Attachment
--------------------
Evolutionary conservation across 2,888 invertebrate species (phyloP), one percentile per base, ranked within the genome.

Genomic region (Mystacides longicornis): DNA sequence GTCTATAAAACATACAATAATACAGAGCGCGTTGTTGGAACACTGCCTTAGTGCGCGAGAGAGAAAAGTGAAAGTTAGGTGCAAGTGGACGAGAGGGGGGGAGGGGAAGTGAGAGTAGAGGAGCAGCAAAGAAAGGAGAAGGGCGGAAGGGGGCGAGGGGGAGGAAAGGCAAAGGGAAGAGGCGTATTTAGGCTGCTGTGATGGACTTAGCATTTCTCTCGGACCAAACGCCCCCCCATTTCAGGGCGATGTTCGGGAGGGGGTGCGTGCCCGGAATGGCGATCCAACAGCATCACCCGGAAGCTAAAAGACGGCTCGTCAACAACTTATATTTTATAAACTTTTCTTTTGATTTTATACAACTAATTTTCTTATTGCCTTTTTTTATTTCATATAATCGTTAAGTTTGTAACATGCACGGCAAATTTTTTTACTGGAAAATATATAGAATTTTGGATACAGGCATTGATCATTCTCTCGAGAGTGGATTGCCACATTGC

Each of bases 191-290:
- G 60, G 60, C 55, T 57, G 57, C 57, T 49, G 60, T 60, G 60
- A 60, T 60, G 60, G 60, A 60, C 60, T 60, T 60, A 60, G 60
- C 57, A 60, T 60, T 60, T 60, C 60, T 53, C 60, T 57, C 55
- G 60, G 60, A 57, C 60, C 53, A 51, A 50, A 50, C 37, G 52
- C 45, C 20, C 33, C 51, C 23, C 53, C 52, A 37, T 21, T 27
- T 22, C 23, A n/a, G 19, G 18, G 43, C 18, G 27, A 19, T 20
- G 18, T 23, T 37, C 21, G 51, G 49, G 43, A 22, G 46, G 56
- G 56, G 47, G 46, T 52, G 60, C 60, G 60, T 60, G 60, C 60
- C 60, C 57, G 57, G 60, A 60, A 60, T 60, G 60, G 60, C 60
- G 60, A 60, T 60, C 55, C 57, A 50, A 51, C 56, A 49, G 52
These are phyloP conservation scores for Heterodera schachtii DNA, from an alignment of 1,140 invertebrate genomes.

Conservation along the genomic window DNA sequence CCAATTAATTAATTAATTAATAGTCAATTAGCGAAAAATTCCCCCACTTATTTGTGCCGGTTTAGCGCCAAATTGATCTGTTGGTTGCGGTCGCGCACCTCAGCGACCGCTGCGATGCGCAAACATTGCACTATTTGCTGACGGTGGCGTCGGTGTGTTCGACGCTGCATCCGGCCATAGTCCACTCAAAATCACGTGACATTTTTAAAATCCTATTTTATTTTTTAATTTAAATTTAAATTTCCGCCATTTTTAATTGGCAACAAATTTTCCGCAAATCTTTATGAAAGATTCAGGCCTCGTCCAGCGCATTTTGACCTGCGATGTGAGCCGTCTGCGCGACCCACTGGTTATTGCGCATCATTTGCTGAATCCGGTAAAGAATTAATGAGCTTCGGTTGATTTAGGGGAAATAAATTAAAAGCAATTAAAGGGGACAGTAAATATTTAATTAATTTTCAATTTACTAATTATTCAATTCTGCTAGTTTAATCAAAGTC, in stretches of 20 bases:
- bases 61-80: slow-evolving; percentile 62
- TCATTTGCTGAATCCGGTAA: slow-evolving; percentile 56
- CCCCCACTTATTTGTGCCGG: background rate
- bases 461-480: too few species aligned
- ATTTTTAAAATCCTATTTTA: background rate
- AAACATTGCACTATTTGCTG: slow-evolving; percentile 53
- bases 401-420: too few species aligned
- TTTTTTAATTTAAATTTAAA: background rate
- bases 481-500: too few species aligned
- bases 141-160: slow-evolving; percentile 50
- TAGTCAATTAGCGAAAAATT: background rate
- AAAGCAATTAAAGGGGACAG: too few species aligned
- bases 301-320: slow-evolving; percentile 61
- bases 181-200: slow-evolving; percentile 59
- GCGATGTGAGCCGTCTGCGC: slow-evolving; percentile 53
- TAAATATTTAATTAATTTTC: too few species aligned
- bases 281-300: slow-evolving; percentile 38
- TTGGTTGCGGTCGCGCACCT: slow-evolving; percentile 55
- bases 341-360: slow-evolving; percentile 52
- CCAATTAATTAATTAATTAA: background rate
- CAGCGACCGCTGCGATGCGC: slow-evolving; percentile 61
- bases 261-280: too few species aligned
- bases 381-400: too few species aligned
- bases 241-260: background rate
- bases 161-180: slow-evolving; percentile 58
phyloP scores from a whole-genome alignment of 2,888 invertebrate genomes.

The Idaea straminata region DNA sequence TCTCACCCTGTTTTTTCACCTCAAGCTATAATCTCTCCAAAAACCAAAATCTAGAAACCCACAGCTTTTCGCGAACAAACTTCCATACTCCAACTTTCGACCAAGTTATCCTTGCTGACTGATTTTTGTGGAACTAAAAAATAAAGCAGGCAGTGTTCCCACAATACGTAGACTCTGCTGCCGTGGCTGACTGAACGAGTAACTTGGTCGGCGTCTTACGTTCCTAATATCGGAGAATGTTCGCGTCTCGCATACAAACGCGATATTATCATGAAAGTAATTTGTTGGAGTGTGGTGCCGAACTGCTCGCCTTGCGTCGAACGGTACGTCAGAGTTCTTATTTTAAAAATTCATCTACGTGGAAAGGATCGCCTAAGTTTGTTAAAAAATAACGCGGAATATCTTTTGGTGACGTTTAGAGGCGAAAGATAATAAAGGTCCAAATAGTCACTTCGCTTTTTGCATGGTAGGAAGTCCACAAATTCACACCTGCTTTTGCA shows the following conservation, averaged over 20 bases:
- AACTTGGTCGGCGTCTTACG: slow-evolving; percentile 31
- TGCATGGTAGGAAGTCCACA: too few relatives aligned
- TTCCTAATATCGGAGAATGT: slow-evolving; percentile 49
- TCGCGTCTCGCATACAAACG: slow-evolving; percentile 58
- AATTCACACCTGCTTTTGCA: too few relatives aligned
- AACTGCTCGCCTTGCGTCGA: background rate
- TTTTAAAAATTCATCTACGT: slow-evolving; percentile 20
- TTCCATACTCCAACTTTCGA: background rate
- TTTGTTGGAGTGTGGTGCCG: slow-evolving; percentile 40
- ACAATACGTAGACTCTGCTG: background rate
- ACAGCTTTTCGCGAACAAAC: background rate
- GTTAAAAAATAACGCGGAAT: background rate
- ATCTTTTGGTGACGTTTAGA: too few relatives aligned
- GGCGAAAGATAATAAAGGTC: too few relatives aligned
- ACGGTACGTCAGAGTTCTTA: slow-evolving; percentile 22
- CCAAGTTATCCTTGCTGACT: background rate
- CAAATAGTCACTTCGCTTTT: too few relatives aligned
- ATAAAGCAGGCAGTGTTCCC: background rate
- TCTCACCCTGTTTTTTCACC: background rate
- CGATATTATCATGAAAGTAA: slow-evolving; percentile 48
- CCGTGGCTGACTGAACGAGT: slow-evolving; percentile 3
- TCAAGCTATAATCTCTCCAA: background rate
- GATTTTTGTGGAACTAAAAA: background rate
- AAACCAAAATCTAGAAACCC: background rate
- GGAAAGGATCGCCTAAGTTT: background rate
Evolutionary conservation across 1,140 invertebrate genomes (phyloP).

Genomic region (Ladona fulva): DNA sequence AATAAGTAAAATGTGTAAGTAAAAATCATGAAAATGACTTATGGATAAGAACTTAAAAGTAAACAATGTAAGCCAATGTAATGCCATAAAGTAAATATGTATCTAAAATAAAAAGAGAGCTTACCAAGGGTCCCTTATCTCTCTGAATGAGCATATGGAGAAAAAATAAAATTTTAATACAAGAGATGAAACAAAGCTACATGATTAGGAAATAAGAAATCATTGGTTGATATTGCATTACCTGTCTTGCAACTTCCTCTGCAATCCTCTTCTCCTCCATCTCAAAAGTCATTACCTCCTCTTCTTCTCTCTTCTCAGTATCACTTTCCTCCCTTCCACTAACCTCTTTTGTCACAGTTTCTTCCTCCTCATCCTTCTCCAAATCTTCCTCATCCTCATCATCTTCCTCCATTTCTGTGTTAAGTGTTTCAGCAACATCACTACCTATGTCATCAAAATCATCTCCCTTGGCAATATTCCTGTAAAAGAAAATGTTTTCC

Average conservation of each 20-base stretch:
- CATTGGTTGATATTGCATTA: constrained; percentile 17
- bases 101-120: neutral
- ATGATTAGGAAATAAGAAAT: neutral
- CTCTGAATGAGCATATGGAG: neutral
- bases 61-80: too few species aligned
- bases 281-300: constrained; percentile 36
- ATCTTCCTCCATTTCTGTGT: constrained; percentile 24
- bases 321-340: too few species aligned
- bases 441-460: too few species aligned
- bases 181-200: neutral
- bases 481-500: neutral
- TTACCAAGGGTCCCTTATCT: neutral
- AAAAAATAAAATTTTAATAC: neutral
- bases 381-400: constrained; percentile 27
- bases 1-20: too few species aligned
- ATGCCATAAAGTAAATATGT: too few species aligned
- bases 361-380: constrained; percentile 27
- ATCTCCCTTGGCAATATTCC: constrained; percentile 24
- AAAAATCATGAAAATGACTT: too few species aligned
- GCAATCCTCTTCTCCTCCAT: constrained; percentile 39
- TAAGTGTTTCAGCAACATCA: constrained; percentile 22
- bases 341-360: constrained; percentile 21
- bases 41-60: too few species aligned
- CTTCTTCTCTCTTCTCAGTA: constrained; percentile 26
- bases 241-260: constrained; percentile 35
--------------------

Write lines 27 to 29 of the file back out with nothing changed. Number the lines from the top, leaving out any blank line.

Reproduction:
- AAAGCAATTAAAGGGGACAG: too few species aligned
- bases 301-320: slow-evolving; percentile 61
- bases 181-200: slow-evolving; percentile 59